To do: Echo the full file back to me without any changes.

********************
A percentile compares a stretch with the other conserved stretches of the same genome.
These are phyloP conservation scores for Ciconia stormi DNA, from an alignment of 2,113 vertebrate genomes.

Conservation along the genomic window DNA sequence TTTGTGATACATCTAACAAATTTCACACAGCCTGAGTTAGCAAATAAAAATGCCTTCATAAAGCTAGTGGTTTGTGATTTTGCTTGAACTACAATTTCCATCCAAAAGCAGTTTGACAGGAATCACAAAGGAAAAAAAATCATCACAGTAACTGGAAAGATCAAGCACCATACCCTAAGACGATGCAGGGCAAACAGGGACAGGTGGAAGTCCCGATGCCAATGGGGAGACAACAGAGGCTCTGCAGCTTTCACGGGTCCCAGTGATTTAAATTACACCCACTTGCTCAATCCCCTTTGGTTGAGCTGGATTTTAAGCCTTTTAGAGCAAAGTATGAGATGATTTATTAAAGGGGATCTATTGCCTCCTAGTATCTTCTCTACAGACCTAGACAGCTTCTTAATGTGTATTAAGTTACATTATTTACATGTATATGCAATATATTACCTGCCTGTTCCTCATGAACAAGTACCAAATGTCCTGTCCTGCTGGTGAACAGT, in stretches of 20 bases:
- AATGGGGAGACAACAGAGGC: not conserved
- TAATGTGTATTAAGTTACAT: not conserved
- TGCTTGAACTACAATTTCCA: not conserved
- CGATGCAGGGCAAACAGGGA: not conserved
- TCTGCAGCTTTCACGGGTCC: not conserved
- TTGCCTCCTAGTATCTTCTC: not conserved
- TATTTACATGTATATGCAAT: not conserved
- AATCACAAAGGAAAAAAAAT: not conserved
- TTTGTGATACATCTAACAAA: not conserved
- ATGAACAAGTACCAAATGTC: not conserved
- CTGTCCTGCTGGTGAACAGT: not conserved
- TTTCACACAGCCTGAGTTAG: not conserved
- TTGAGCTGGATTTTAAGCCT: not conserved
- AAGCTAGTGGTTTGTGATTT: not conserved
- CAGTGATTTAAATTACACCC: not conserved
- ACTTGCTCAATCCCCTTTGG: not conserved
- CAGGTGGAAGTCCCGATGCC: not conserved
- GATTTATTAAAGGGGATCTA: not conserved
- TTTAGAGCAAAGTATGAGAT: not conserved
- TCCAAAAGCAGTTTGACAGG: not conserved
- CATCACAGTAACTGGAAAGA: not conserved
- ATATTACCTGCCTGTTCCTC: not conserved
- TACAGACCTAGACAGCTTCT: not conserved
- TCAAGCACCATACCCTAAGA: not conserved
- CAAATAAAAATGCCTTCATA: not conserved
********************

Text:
A percentile compares a stretch with the other conserved stretches of the same genome.
These are phyloP conservation scores for Ciconia stormi DNA, from an alignment of 2,113 vertebrate genomes.

Conservation along the genomic window DNA sequence TTTGTGATACATCTAACAAATTTCACACAGCCTGAGTTAGCAAATAAAAATGCCTTCATAAAGCTAGTGGTTTGTGATTTTGCTTGAACTACAATTTCCATCCAAAAGCAGTTTGACAGGAATCACAAAGGAAAAAAAATCATCACAGTAACTGGAAAGATCAAGCACCATACCCTAAGACGATGCAGGGCAAACAGGGACAGGTGGAAGTCCCGATGCCAATGGGGAGACAACAGAGGCTCTGCAGCTTTCACGGGTCCCAGTGATTTAAATTACACCCACTTGCTCAATCCCCTTTGGTTGAGCTGGATTTTAAGCCTTTTAGAGCAAAGTATGAGATGATTTATTAAAGGGGATCTATTGCCTCCTAGTATCTTCTCTACAGACCTAGACAGCTTCTTAATGTGTATTAAGTTACATTATTTACATGTATATGCAATATATTACCTGCCTGTTCCTCATGAACAAGTACCAAATGTCCTGTCCTGCTGGTGAACAGT, in stretches of 20 bases:
- AATGGGGAGACAACAGAGGC: not conserved
- TAATGTGTATTAAGTTACAT: not conserved
- TGCTTGAACTACAATTTCCA: not conserved
- CGATGCAGGGCAAACAGGGA: not conserved
- TCTGCAGCTTTCACGGGTCC: not conserved
- TTGCCTCCTAGTATCTTCTC: not conserved
- TATTTACATGTATATGCAAT: not conserved
- AATCACAAAGGAAAAAAAAT: not conserved
- TTTGTGATACATCTAACAAA: not conserved
- ATGAACAAGTACCAAATGTC: not conserved
- CTGTCCTGCTGGTGAACAGT: not conserved
- TTTCACACAGCCTGAGTTAG: not conserved
- TTGAGCTGGATTTTAAGCCT: not conserved
- AAGCTAGTGGTTTGTGATTT: not conserved
- CAGTGATTTAAATTACACCC: not conserved
- ACTTGCTCAATCCCCTTTGG: not conserved
- CAGGTGGAAGTCCCGATGCC: not conserved
- GATTTATTAAAGGGGATCTA: not conserved
- TTTAGAGCAAAGTATGAGAT: not conserved
- TCCAAAAGCAGTTTGACAGG: not conserved
- CATCACAGTAACTGGAAAGA: not conserved
- ATATTACCTGCCTGTTCCTC: not conserved
- TACAGACCTAGACAGCTTCT: not conserved
- TCAAGCACCATACCCTAAGA: not conserved
- CAAATAAAAATGCCTTCATA: not conserved